Education a core pillar in Brunei-Australia ties

Australia/Enero de 2018/Fuente: Borneo Bulletin


BRUNEI es un país importante en la región para Australia, y uno de los aspectos más significativos de la relación bilateral entre los dos países es la educación, destacó Nicola Rosenblum, Alto Comisionado de Australia a Brunei Darussalam durante una entrevista con el Boletín.

Explicando más sobre esta relación bilateral, el alto comisionado dijo que Brunei es «un país regionalmente importante para Australia» y que «Asean es realmente una parte clave de su vecindario».

«Para nosotros, Asean es estratégicamente importante, y dentro de ese (contexto) tenemos vínculos bastante estrechos con Brunei porque tenemos vínculos históricos de la Commonwealth, y también porque en realidad tenemos una historia militar compartida interesante», dijo, y señaló que Australia dirigió las fuerzas aliadas que desembarcaron en Brunei en 1945 como parte de la campaña para liberar Borneo.

BRUNEI is an important country in the region for Australia, and one of the most significant aspects to the bilateral relationship between the two countries is education, highlighted Nicola Rosenblum, the Australian High Commissioner to Brunei Darussalam during an interview with the Bulletin.

Explaining further on this bilateral relationship, the high commissioner said that Brunei is “a regionally important country for Australia” and that “Asean is really a key part of her neighbourhood”.

“For us, Asean is quite strategically important, and within that (context) we actually have quite close ties to Brunei because we have historical Commonwealth links, and also because we actually have an interesting shared military history,” she said, noting that Australia led the Allied forces that landed in Brunei in 1945 as part of the campaign to liberate Borneo.

“Our trading relationship is about half a billion dollars a year. A lot of that is petroleum – Australia buys oil from Brunei – but it’s also food in the other direction. So Australia supplies quite a lot of meat, in particular, to Brunei.”

Increasingly, this has come to include education and air services, she said, such as “Australians flying Royal Brunei Airlines, Bruneians choosing to study in Australia, and increasingly, Australians coming to Brunei”.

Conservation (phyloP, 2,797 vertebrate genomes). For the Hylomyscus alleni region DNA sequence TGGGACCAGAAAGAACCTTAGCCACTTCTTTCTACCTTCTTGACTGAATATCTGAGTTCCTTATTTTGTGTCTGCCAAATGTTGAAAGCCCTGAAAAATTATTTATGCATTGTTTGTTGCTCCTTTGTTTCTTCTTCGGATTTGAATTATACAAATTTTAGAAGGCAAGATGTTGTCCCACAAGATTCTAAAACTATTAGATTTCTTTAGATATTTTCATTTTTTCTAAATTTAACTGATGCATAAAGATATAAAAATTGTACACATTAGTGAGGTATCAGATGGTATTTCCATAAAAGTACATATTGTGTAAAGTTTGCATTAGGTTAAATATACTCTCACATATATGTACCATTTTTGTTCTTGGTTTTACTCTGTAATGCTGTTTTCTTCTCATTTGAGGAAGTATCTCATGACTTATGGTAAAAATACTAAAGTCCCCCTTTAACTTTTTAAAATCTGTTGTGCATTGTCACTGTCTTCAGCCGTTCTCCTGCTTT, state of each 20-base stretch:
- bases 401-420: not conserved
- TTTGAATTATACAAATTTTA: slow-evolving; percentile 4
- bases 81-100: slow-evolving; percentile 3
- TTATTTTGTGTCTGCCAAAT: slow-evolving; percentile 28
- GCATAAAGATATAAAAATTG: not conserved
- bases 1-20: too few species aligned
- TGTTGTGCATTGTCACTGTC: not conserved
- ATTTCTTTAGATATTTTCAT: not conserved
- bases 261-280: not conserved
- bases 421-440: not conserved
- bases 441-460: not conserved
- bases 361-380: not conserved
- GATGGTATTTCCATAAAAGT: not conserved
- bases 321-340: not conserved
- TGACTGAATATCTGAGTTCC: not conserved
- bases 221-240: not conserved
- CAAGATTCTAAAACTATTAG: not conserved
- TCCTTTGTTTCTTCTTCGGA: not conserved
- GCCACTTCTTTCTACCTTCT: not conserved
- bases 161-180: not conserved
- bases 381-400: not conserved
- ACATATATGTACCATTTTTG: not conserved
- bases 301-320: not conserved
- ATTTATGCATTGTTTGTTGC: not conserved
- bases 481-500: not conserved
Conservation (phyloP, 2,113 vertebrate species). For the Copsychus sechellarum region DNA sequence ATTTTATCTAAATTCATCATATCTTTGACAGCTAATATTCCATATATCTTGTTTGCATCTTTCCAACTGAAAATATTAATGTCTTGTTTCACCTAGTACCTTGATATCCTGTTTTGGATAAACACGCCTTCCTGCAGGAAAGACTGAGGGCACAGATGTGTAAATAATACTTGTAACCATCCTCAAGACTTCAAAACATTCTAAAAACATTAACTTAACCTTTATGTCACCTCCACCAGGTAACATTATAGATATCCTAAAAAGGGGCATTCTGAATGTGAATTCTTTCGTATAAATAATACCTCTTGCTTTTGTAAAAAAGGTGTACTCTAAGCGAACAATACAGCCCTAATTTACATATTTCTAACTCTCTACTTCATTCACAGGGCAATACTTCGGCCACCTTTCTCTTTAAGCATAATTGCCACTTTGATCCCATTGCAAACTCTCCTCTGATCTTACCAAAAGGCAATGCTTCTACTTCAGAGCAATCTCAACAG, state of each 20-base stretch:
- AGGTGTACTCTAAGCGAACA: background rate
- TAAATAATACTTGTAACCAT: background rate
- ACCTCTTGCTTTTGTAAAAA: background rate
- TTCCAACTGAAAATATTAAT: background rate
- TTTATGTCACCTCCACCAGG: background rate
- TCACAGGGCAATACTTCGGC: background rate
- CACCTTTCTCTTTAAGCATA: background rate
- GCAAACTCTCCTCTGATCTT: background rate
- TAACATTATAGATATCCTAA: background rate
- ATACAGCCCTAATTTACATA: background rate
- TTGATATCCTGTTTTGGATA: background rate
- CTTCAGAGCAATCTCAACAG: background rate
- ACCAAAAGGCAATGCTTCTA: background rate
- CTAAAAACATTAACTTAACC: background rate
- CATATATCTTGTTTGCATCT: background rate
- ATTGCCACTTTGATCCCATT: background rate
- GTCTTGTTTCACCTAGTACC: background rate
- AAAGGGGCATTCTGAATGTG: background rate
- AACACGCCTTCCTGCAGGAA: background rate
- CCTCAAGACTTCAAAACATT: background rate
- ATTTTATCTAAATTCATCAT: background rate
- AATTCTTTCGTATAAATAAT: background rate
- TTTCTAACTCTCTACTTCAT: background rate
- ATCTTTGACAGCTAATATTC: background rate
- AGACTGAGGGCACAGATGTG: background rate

Nicola Rosenblum, the Australian High Commissioner to Brunei Darussalam. – DANIAL NORJIDI

“Australia is the second-largest desti-nation for Bruneian students studying overseas, so we have around 400-500 Bruneian students in Australia at any one time,” she said, adding that some of the students are on government scholarships and some on twinning programmes from Universiti Brunei Darussalam (UBD).

The high commissioner also shared that under the New Colombo Plan – an Australian Government initiative – Australians can study and work in the region.

“This year, we’re expecting probably 40 Australian students to come to Brunei for work and study placements,” she said. “Most will be (in Brunei) for a relatively short-term – a few weeks or a few months, doing things like environmental science, physiotherapy and disability studies… They’ll actually come to learn from Brunei in its area of expertise.”

Rosenblum also shared that the Study in Australia Fair will be held on February 9, where the Australian High Commission will bring Australian universities to Brunei to allow Bruneian students to meet directly with university representatives.

“We also have the Endeavour Awards, a scholarship programme that Bruneians are eligible to apply for. We have had some Bruneian students study in Australia under the Endeavour Awards,” she said.

The high commissioner also noted that Brunei’s Mahakarya Institute of Arts has formed a relationship with TAFE Queensland to set up a film school in Brunei. “That will actually be delivering Australian film studies qualifications to Brunei, so that will be a completely different way of kind of looking at that education relationship,” she said.

The high commissioner said, on the sidelines of the Asean-Australia Special Summit taking place in March, there will be a business summit gathering CEOs from each of the Asean member countries to Australia to meet with Australian CEOs.

“I’m expecting at least five CEOs from Brunei to participate in that summit, where attendees will be looking at ways to try and expand economic and business links between Australia and Asean,” Rosenblum said.

She also said efforts will be made at the summit to inform Australian businesses how they could expand into the Asean market and “how they can target Asean markets for development, for investment, or for expanding their own economic footprint”.

“For a lot of them, it might feel like a big step or they might not be aware of the opportunities that are available in Asean.”


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